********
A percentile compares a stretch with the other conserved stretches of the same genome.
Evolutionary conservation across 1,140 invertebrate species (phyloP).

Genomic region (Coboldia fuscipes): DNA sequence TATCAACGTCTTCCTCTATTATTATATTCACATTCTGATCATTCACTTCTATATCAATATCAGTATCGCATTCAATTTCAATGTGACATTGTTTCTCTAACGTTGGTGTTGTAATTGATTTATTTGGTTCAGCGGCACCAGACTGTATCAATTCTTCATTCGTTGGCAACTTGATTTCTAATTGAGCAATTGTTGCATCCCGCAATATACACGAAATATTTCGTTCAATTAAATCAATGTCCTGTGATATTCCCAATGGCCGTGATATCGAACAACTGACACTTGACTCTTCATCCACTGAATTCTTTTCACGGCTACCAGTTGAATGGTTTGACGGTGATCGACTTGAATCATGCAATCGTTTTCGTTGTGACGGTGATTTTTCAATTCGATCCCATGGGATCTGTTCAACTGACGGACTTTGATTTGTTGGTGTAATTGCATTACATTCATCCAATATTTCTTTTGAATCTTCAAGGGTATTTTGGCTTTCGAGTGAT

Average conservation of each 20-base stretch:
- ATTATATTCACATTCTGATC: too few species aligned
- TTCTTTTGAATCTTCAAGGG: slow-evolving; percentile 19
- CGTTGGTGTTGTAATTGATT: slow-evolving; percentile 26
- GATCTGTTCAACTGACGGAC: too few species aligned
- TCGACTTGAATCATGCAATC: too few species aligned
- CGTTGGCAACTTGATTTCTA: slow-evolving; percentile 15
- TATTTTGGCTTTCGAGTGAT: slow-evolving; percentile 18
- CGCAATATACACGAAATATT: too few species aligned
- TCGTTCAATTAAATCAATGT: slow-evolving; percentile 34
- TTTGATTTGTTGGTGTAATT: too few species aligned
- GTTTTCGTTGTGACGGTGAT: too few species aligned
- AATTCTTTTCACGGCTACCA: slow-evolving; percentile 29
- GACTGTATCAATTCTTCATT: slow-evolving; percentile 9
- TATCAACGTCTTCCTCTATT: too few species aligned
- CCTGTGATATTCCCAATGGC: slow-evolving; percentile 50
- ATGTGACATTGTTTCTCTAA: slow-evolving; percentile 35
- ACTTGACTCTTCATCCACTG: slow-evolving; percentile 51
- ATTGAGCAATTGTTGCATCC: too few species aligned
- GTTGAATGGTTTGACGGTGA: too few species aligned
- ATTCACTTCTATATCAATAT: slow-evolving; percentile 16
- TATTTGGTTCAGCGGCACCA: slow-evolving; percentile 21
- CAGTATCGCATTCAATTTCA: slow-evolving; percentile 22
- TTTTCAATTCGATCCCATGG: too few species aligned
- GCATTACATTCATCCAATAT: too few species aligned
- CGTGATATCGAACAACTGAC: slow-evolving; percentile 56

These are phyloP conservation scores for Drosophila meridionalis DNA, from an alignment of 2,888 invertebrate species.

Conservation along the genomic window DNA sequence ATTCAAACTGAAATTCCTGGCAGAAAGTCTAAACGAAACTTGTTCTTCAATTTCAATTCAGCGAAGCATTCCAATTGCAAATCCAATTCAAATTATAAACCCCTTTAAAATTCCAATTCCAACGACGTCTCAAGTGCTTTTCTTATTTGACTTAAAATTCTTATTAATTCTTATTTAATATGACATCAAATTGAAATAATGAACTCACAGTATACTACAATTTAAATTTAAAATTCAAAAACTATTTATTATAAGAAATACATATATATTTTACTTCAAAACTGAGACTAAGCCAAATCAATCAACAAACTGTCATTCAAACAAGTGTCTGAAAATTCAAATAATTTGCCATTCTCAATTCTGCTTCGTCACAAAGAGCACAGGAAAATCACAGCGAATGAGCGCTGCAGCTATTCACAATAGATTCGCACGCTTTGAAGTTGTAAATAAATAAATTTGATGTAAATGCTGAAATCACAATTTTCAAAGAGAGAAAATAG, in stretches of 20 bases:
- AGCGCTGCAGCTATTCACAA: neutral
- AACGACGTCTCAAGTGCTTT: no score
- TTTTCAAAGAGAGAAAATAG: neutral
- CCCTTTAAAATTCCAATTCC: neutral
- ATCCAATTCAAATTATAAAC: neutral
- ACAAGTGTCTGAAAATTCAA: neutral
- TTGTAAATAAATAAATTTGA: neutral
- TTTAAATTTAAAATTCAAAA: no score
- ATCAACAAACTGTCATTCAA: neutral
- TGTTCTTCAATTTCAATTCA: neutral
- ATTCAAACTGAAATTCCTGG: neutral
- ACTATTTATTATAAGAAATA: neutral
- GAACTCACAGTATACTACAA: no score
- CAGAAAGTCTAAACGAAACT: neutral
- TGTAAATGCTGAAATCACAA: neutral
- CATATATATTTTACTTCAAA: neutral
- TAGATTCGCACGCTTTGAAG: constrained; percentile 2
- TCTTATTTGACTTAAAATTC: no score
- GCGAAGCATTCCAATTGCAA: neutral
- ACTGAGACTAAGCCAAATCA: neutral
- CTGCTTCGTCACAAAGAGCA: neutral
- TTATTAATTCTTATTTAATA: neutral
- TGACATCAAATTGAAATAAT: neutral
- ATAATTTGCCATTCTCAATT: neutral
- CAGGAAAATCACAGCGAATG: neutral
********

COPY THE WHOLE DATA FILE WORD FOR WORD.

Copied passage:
A percentile compares a stretch with the other conserved stretches of the same genome.
Evolutionary conservation across 1,140 invertebrate species (phyloP).

Genomic region (Coboldia fuscipes): DNA sequence TATCAACGTCTTCCTCTATTATTATATTCACATTCTGATCATTCACTTCTATATCAATATCAGTATCGCATTCAATTTCAATGTGACATTGTTTCTCTAACGTTGGTGTTGTAATTGATTTATTTGGTTCAGCGGCACCAGACTGTATCAATTCTTCATTCGTTGGCAACTTGATTTCTAATTGAGCAATTGTTGCATCCCGCAATATACACGAAATATTTCGTTCAATTAAATCAATGTCCTGTGATATTCCCAATGGCCGTGATATCGAACAACTGACACTTGACTCTTCATCCACTGAATTCTTTTCACGGCTACCAGTTGAATGGTTTGACGGTGATCGACTTGAATCATGCAATCGTTTTCGTTGTGACGGTGATTTTTCAATTCGATCCCATGGGATCTGTTCAACTGACGGACTTTGATTTGTTGGTGTAATTGCATTACATTCATCCAATATTTCTTTTGAATCTTCAAGGGTATTTTGGCTTTCGAGTGAT

Average conservation of each 20-base stretch:
- ATTATATTCACATTCTGATC: too few species aligned
- TTCTTTTGAATCTTCAAGGG: slow-evolving; percentile 19
- CGTTGGTGTTGTAATTGATT: slow-evolving; percentile 26
- GATCTGTTCAACTGACGGAC: too few species aligned
- TCGACTTGAATCATGCAATC: too few species aligned
- CGTTGGCAACTTGATTTCTA: slow-evolving; percentile 15
- TATTTTGGCTTTCGAGTGAT: slow-evolving; percentile 18
- CGCAATATACACGAAATATT: too few species aligned
- TCGTTCAATTAAATCAATGT: slow-evolving; percentile 34
- TTTGATTTGTTGGTGTAATT: too few species aligned
- GTTTTCGTTGTGACGGTGAT: too few species aligned
- AATTCTTTTCACGGCTACCA: slow-evolving; percentile 29
- GACTGTATCAATTCTTCATT: slow-evolving; percentile 9
- TATCAACGTCTTCCTCTATT: too few species aligned
- CCTGTGATATTCCCAATGGC: slow-evolving; percentile 50
- ATGTGACATTGTTTCTCTAA: slow-evolving; percentile 35
- ACTTGACTCTTCATCCACTG: slow-evolving; percentile 51
- ATTGAGCAATTGTTGCATCC: too few species aligned
- GTTGAATGGTTTGACGGTGA: too few species aligned
- ATTCACTTCTATATCAATAT: slow-evolving; percentile 16
- TATTTGGTTCAGCGGCACCA: slow-evolving; percentile 21
- CAGTATCGCATTCAATTTCA: slow-evolving; percentile 22
- TTTTCAATTCGATCCCATGG: too few species aligned
- GCATTACATTCATCCAATAT: too few species aligned
- CGTGATATCGAACAACTGAC: slow-evolving; percentile 56

These are phyloP conservation scores for Drosophila meridionalis DNA, from an alignment of 2,888 invertebrate species.

Conservation along the genomic window DNA sequence ATTCAAACTGAAATTCCTGGCAGAAAGTCTAAACGAAACTTGTTCTTCAATTTCAATTCAGCGAAGCATTCCAATTGCAAATCCAATTCAAATTATAAACCCCTTTAAAATTCCAATTCCAACGACGTCTCAAGTGCTTTTCTTATTTGACTTAAAATTCTTATTAATTCTTATTTAATATGACATCAAATTGAAATAATGAACTCACAGTATACTACAATTTAAATTTAAAATTCAAAAACTATTTATTATAAGAAATACATATATATTTTACTTCAAAACTGAGACTAAGCCAAATCAATCAACAAACTGTCATTCAAACAAGTGTCTGAAAATTCAAATAATTTGCCATTCTCAATTCTGCTTCGTCACAAAGAGCACAGGAAAATCACAGCGAATGAGCGCTGCAGCTATTCACAATAGATTCGCACGCTTTGAAGTTGTAAATAAATAAATTTGATGTAAATGCTGAAATCACAATTTTCAAAGAGAGAAAATAG, in stretches of 20 bases:
- AGCGCTGCAGCTATTCACAA: neutral
- AACGACGTCTCAAGTGCTTT: no score
- TTTTCAAAGAGAGAAAATAG: neutral
- CCCTTTAAAATTCCAATTCC: neutral
- ATCCAATTCAAATTATAAAC: neutral
- ACAAGTGTCTGAAAATTCAA: neutral
- TTGTAAATAAATAAATTTGA: neutral
- TTTAAATTTAAAATTCAAAA: no score
- ATCAACAAACTGTCATTCAA: neutral
- TGTTCTTCAATTTCAATTCA: neutral
- ATTCAAACTGAAATTCCTGG: neutral
- ACTATTTATTATAAGAAATA: neutral
- GAACTCACAGTATACTACAA: no score
- CAGAAAGTCTAAACGAAACT: neutral
- TGTAAATGCTGAAATCACAA: neutral
- CATATATATTTTACTTCAAA: neutral
- TAGATTCGCACGCTTTGAAG: constrained; percentile 2
- TCTTATTTGACTTAAAATTC: no score
- GCGAAGCATTCCAATTGCAA: neutral
- ACTGAGACTAAGCCAAATCA: neutral
- CTGCTTCGTCACAAAGAGCA: neutral
- TTATTAATTCTTATTTAATA: neutral
- TGACATCAAATTGAAATAAT: neutral
- ATAATTTGCCATTCTCAATT: neutral
- CAGGAAAATCACAGCGAATG: neutral